No hiding place for Clark at Theatre of Dreams

With Sir Alex Ferguson’s office out of bounds, Lee Clark has pinpointed the boardroom at Old Trafford as his sanctuary from the lottery of penalties.

Clark is a man who likes to be in control, but when it comes to a shoot-out to determine a club’s future, he becomes as powerless as everyone... apart from those men picked to represent his team.

The Huddersfield Town manager may have guided the Terriers to a League One play-off final against Peterborough United on the back of a 27-game unbeaten run, but he knows better than anyone the fine margins between success and failure.

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For although he locked himself away in his office as the semi-final penalty shoot-out drama unfolded in front of 16,000 Town fans inside a rocking Galpharm Stadium 10 days ago, he could at least emerge from the tunnel to enjoy the unadulterated joy of a momentous victory over Bournemouth.

But as a player, Clark suffered the lowest of the lows.

He was a member of the Sunderland team that lost an epic Division One play-off final to Charlton on penalties at Wembley 13 years ago.

After taking the lead in extra-time both he and the Black Cats’ other designated penalty-taker, Kevin Phillips, were hauled off as the demands of an exacting season began to take their toll, only for Clive Mendonca to level the scores at 4-4 and the Londoners to win the shoot-out and book their place in the promised land of the Premier League.

The prize may not be as rich at Old Trafford today, but with so much invested in a 48-game season and with the ambitious Galpharm Stadium club on the verge of Championship football, is there any wonder Clark will be hiding behind a tray of prawn sandwiches in the Manchester United boardroom if the teams are tied after 120 minutes?

“I never felt so bad in my career than after that because you’re so close,” he said of a player’s heartache at losing a play-off final.

“You don’t get over something like that, what you do is you make it a motivation and you come back to life within a few days.

“You’ve got to be a man about it, you dust yourself down and you go again.

“It was important that the man in charge at the time (Peter Reid) was a good manager and a very tough man as well.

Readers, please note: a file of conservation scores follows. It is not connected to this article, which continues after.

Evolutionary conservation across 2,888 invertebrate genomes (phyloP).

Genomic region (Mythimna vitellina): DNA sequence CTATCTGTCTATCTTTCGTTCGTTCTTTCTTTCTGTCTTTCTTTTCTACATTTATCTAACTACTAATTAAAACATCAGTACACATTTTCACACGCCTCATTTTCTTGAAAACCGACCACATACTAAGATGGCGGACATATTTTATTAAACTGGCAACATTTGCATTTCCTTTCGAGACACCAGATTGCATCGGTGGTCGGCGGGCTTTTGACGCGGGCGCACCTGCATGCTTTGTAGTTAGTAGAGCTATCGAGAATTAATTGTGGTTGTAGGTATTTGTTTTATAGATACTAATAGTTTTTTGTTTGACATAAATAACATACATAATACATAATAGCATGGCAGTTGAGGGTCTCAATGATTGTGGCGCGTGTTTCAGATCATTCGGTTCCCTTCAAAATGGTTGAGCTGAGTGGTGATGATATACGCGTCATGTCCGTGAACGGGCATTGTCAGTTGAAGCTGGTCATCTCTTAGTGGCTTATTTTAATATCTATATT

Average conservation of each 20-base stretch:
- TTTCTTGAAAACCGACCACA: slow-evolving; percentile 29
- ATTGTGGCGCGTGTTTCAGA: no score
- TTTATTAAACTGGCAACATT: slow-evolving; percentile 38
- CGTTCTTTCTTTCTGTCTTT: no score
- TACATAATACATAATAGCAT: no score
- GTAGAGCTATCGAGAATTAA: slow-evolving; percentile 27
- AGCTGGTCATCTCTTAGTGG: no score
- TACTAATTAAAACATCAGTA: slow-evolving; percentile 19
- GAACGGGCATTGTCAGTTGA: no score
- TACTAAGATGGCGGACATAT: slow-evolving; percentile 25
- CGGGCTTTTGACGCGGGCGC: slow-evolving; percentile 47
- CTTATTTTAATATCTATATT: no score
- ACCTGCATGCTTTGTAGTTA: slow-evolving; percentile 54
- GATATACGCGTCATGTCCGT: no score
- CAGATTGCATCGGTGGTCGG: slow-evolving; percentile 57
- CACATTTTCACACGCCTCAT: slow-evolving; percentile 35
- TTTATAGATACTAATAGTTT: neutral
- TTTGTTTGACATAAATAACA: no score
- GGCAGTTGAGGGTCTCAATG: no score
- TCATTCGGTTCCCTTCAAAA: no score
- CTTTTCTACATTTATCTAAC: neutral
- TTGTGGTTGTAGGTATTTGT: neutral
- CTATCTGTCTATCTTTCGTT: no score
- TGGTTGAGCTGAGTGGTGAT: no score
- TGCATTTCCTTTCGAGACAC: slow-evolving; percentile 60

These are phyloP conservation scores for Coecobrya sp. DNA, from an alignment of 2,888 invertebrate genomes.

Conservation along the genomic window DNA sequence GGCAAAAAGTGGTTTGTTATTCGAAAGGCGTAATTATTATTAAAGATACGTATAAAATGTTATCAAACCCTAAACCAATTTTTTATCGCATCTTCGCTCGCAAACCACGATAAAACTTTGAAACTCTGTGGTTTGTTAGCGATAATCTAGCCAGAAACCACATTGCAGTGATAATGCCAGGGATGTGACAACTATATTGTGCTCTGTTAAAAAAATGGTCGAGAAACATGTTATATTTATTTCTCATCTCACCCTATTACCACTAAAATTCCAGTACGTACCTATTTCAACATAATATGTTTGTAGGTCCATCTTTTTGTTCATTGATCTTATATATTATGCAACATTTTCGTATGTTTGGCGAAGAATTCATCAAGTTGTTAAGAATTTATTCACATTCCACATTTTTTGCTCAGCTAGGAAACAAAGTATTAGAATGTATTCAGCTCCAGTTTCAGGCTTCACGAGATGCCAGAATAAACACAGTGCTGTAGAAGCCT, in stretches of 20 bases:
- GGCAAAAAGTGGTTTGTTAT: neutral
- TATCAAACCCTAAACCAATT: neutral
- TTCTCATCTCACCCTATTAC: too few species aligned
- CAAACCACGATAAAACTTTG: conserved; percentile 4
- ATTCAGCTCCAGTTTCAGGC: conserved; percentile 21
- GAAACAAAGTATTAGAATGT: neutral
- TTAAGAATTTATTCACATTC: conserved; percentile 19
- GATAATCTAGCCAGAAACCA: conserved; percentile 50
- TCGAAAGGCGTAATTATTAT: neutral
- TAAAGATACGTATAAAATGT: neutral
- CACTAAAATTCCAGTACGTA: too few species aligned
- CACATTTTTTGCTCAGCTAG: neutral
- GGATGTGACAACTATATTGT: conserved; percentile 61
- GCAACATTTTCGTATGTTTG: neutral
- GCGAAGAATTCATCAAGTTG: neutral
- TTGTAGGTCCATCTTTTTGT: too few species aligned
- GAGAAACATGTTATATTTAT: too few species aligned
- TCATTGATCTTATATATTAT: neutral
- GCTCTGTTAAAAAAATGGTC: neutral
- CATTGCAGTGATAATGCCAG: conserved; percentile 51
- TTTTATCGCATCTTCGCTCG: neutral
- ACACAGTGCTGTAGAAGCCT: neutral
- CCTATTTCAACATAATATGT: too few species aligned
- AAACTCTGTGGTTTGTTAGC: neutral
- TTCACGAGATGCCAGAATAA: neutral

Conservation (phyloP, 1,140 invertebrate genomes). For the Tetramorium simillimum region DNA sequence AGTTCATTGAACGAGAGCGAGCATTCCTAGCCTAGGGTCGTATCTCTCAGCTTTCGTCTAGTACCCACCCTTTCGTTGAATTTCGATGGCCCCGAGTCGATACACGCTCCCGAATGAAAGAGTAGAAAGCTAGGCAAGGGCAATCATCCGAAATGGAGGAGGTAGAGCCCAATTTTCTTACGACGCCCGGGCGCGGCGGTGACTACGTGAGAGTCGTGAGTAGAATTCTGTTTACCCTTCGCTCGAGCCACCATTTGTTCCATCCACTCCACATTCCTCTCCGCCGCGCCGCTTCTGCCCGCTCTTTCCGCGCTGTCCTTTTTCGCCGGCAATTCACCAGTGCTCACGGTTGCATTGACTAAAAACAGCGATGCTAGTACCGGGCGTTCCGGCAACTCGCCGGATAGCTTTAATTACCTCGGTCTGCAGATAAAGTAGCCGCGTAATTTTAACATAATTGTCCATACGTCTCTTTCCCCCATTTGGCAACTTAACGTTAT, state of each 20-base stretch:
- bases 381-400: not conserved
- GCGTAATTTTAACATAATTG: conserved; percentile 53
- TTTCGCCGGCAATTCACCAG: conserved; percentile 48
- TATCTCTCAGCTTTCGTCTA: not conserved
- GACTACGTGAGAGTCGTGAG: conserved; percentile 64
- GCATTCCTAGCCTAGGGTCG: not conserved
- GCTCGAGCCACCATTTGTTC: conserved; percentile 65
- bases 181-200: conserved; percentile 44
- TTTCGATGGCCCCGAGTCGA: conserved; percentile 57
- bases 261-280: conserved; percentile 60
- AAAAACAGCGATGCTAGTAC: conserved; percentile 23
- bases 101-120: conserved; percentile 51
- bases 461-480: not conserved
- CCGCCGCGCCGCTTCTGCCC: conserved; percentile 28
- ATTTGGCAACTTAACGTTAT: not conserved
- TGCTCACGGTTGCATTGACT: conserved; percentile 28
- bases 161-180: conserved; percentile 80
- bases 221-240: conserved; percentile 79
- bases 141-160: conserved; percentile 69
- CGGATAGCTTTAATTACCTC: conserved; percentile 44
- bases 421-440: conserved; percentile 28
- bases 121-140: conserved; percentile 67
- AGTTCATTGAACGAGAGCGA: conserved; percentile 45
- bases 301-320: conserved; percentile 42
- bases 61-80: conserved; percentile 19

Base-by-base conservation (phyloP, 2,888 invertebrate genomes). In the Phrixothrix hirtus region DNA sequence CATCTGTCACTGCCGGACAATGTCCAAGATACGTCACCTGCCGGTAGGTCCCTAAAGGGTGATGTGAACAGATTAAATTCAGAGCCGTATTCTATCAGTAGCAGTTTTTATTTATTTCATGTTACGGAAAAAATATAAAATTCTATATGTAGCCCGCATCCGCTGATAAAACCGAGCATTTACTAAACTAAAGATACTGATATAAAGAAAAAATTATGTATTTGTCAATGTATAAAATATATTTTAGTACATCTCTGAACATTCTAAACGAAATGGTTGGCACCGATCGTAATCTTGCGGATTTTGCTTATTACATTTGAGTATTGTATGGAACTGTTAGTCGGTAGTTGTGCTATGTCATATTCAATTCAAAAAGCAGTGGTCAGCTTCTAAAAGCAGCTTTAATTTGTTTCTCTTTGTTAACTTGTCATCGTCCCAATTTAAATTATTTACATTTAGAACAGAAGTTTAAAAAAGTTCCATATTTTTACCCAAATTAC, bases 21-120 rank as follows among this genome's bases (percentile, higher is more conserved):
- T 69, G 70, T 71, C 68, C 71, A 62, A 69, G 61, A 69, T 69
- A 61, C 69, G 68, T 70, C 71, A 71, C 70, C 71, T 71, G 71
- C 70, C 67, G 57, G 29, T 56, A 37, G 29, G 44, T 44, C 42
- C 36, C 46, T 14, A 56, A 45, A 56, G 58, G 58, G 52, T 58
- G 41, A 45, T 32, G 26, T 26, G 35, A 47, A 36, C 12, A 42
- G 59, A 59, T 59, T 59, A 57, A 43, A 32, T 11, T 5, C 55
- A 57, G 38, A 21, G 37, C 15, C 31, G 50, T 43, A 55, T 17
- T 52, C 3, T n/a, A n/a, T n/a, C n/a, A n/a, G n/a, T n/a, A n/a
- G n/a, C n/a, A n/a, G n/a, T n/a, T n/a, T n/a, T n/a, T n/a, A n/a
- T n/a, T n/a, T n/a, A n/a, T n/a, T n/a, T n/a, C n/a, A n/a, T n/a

“When we started pre-season the next season we were all firing and ready for it.

“That Sunderland team had character and bottle because the season after we went and romped the league.

“Often you see teams lose a play-off final and usually bottle it the next season because they can’t handle what happened before.

“That team didn’t and from what this group have shown me, they’ve got the same amount of character and determination and desire as that group I played in.”

It is that mental strength Clark sees as non-negotiable in a footballer’s make-up, and something he has tried to instil in his time as manager of a club that has aspirations to one day play in the Premier League.

“It’s not just about talent, it’s not just about having technical ability, if you can’t handle the mental side of the game you’re in trouble,” he said.

“I want to go as high as I possibly can and the Premier League is the most demanding league in football.

“If you’re not mentally tough then you’ll just get swamped by the size of that; the media attention, the stadiums filled week in, week out, scrutiny in everything you do both as a player and as a manager.

“If you can’t handle that mentally it doesn’t matter what you’re doing physically or technically, because that will pass you by.

“But I hope the match doesn’t go to penalties because I haven’t got an office to go to. I’ll be struggling to find somewhere.

“I might just end up going to the boardroom where my family will be. If it means it has to go to penalties for us to win then we’ll do that, but I prefer for it to be settled in our favour in 94-95 minutes.”

To best prepare for the mental examination his team will face tomorrow, Clark last week took his side for a weekend getaway to Birmingham that involved playing golf, clay-pigeon shooting and paintballing as well as a spot of training.

“I wanted them to rest but to be in a controlled environment,” he said.

Clark called in a favour from Alex McLeish to use the facilities at Birmingham City to train, stating that it was good for his men to sample the environment of a Premier League club. That Birmingham have since lost their Premier League status and could be playing alongside Town as equals next season is irrelevant, for the infrastructure of a club like the Blues is exactly what Clark wants to build.

The importance of the next 90 minutes on Town’s future is illustrated by the stark financial reality of what the game means. Victory could yield an increase of £5m in turnover, while contrastingly, a cut in the wage bill is forecast if they are faced with another season in League One.

With livelihoods, hopes and dreams in his care, it is little surprise that, like his assistant Terry McDermott, honours in a stellar playing career matter little to Clark when compared to what steering a team to promotion would mean.

“Judging by what happened last Wednesday this would be the biggest achievement I’ve ever had in my career,” said Clark. “When you consider what I’ve done – winning the Championship three times, being on the verge of winning the Premier League, competing in the Champions League – that puts into context what Sunday will mean to everyone and certainly to myself.

“It’s completely different, as a player you just look after your own business and make sure your job’s getting done.

“I’m having to focus on 30 players, trying to keep them happy and making sure they’re getting the right information for us to win the game.

“What the players have shown so far this season is that they respond to everything that’s asked of them and every challenge that’s put in front of them.”